MAYBE Putin intends to get even with Erdoğan, and address Russia's longer-term best interests, by working actively and aggressively to see him disposed. Turkey's current politics are not what Russia would prefer, and enfranchising the Kurds certainly would be.

      Turkey is a country whose importance to Russia cannot be taken lightly, and I don't think the current moves from Russia against Turkey will be their last.

  • Abortion Clinics, White Christian Terrorism and GOP Candidates
    • Its all always been about Power.

      And in a practical sense nothing defines your power other than whether others have more/less than you do.

      With exceptions, women are socialized to seek the protection of men, with relatively more Power, whether it was from lions and tigers and bears, or not having enough money to send "their" kids to good schools and otherwise live the life to which they are accustomed (or would like to become accustomed: ambition is another, not unrelated topic). Men respond to this same need in their own way, due to their own exigencies.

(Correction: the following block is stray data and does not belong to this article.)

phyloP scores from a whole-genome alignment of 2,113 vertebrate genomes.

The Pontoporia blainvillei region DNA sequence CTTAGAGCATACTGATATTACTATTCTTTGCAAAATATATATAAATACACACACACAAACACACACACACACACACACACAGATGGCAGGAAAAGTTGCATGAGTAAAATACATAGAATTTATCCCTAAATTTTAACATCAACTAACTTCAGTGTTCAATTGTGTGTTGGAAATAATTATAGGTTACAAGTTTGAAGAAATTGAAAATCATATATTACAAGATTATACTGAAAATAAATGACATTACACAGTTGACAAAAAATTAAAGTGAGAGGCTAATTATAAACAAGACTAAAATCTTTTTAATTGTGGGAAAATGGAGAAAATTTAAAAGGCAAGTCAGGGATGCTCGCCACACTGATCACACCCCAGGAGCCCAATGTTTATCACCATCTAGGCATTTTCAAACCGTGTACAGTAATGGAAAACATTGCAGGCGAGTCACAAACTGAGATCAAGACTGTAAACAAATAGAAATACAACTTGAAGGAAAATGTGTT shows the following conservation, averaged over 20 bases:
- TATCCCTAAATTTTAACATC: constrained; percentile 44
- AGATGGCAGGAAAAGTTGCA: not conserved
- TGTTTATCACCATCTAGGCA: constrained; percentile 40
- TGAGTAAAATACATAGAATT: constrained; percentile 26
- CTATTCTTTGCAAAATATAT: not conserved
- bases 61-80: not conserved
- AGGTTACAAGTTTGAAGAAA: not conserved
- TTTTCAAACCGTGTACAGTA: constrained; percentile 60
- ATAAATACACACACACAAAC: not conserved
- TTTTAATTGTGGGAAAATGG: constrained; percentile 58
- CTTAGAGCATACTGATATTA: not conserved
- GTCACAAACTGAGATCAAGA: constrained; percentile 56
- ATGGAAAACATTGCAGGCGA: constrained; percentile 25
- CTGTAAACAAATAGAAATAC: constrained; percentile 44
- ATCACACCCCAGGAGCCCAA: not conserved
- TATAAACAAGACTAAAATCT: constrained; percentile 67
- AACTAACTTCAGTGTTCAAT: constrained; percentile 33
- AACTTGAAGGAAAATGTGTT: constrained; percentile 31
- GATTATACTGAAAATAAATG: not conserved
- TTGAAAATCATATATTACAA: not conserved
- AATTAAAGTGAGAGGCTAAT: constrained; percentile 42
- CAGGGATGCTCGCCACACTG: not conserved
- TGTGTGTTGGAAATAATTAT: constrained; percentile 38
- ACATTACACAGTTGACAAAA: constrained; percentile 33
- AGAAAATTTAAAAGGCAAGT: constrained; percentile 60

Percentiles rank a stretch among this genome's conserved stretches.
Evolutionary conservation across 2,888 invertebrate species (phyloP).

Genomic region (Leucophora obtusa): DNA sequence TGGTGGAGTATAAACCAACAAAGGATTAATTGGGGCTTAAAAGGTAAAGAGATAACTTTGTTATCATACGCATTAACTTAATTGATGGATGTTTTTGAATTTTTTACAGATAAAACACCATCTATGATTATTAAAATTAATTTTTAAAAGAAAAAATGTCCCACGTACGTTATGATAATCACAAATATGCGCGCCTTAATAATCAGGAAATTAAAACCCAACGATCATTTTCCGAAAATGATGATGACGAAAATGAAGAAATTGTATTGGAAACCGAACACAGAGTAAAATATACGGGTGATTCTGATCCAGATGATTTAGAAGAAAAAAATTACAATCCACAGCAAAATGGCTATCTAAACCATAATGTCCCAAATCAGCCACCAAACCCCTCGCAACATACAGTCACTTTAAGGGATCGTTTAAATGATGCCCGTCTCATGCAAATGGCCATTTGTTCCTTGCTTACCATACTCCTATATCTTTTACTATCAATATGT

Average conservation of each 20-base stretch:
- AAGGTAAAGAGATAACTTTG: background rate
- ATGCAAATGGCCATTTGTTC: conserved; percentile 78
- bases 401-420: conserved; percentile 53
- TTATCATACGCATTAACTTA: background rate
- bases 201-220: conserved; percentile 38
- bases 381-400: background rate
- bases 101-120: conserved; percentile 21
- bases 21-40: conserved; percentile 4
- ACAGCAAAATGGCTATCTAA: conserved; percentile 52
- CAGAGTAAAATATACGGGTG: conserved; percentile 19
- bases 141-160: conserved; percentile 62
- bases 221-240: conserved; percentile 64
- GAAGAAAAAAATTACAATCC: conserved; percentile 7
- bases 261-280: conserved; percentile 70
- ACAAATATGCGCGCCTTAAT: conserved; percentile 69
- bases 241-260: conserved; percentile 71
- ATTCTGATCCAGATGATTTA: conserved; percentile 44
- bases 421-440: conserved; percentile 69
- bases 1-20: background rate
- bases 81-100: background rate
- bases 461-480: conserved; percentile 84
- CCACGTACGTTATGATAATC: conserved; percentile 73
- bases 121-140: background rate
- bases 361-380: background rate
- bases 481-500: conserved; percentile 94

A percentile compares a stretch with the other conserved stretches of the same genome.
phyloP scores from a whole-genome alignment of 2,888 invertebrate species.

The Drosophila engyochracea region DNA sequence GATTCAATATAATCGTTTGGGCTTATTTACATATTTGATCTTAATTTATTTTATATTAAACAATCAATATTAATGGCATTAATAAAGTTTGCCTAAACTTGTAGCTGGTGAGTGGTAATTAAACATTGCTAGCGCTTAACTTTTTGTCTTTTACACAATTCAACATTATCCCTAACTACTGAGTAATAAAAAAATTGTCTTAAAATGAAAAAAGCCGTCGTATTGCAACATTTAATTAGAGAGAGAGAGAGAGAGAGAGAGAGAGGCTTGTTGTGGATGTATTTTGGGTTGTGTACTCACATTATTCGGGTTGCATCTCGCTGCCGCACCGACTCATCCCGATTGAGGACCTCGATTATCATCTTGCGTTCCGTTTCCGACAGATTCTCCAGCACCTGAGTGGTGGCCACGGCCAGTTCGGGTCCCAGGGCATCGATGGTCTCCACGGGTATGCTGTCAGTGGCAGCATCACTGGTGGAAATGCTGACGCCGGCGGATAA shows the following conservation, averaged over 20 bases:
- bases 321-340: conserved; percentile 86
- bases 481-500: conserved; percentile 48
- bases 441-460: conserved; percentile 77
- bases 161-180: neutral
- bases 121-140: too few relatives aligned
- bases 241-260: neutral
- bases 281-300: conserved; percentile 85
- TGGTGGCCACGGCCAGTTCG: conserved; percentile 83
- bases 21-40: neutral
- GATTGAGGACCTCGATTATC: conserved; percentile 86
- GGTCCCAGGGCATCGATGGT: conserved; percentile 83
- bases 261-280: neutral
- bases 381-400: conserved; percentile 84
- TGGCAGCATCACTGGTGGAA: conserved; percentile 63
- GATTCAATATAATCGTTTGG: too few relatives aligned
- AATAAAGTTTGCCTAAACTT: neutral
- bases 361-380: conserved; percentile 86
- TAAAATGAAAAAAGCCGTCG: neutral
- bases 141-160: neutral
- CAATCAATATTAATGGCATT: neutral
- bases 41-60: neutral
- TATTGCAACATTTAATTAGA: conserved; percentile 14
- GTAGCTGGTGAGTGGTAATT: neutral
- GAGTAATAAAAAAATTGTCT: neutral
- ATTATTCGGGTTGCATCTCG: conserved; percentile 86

Whether we're talking about division of labor, or just who is the parasite, whenever a man and woman come together you will have a certain type of conflict; when any two men come meet there is another type. What matters is how these things are managed. This extends to relations between states when you think about it, and it's at the heart of what motivates people (individually or collectively) to do all the counter produce and irrational things they do.

      Because, its all about Power. And even at that, it doesn't necessarily make a lot of sense.

  • Netanyahu taps Squatter who called Obama Muslim hate sympathizer, as he demands $5 bn./yr. from U.S.
    • You forgot to mention how he'll wave around that $5B he shook the the US down for, in return for Israel's acquiescence on the Iranian deal.